On a different note, Shraddha, isn't 'runs/running in the family an idiomatic phrase?
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Re: people with higher-than-average blood pressure [#permalink] New post 21 Aug 2012, 10:11
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Hi @vishu1414,

The sentence will read as follows if we add “and” before “with”:

Studies show that young people with higher-than-average blood pressure and with a history of high blood pressure running in their family are more likely than others to develop a severe form of the condition.

The answer will still not be correct because the problem of “running” still persists. Also “and” introduces a list in the sentence. The sentence now talks about two kinds of young people – first kind with higher-than-average blood pressure and the second kind with the history of blood pressure in the family. This certainly is not the intended meaning.

@macjas:
The correct “idiom” is “run/running in the family” alright. But when we use the term history, we say that “he has a history of heart disease in his family”. We do not use “run/running” with history. We can say: Heart diseases run in his family, OR His family has the history of heart diseases.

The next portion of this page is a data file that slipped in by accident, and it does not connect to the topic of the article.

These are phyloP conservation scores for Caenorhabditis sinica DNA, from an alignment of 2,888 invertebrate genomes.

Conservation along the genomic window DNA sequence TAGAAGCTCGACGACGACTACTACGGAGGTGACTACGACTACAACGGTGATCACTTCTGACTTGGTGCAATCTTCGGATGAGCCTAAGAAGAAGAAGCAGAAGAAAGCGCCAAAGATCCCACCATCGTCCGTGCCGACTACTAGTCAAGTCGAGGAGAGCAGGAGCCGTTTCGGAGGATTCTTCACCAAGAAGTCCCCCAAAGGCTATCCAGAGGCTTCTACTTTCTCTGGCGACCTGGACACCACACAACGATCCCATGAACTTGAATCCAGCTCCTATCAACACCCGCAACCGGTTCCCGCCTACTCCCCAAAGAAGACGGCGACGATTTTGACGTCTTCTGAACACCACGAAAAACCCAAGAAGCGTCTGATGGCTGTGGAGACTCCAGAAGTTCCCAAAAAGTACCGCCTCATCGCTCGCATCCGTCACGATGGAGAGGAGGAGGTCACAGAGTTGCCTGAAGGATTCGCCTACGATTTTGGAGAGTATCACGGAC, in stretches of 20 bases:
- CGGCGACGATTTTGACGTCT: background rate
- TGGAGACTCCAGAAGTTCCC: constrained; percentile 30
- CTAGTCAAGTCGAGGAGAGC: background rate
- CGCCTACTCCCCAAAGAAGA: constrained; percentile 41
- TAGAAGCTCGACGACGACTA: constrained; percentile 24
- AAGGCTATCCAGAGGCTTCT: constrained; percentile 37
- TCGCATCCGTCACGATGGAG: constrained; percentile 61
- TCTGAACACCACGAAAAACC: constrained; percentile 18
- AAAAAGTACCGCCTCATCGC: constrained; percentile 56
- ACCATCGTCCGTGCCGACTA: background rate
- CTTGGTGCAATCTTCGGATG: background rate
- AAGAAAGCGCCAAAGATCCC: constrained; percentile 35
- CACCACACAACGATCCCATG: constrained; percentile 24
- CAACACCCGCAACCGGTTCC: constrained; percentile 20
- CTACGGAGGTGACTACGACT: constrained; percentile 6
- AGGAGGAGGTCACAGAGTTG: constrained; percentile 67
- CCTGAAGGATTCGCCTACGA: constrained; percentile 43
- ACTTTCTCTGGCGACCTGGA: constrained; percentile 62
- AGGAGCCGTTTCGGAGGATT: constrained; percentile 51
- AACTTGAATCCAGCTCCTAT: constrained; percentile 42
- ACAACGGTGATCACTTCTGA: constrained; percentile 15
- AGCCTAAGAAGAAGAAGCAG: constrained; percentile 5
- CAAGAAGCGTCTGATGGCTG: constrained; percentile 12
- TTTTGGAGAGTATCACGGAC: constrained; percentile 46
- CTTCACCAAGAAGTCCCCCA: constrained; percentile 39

Hope this helps.
Thanks.
Shraddha
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Re: people with higher-than-average blood pressure [#permalink] New post 22 Aug 2012, 01:58
Hey Shraddha thanks for the input. I do have another question about E though.

Concerning the word "with" in the context of the sentence:

Studies show that young people with higher-than-average blood pressure with a history of high blood pressure running in their family

Does "with" refer back to "young people" or "higher-than-average blood pressure". I don't know if this is a matter of grammar or logic?
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Re: people with higher-than-average blood pressure [#permalink] New post 22 Aug 2012, 04:21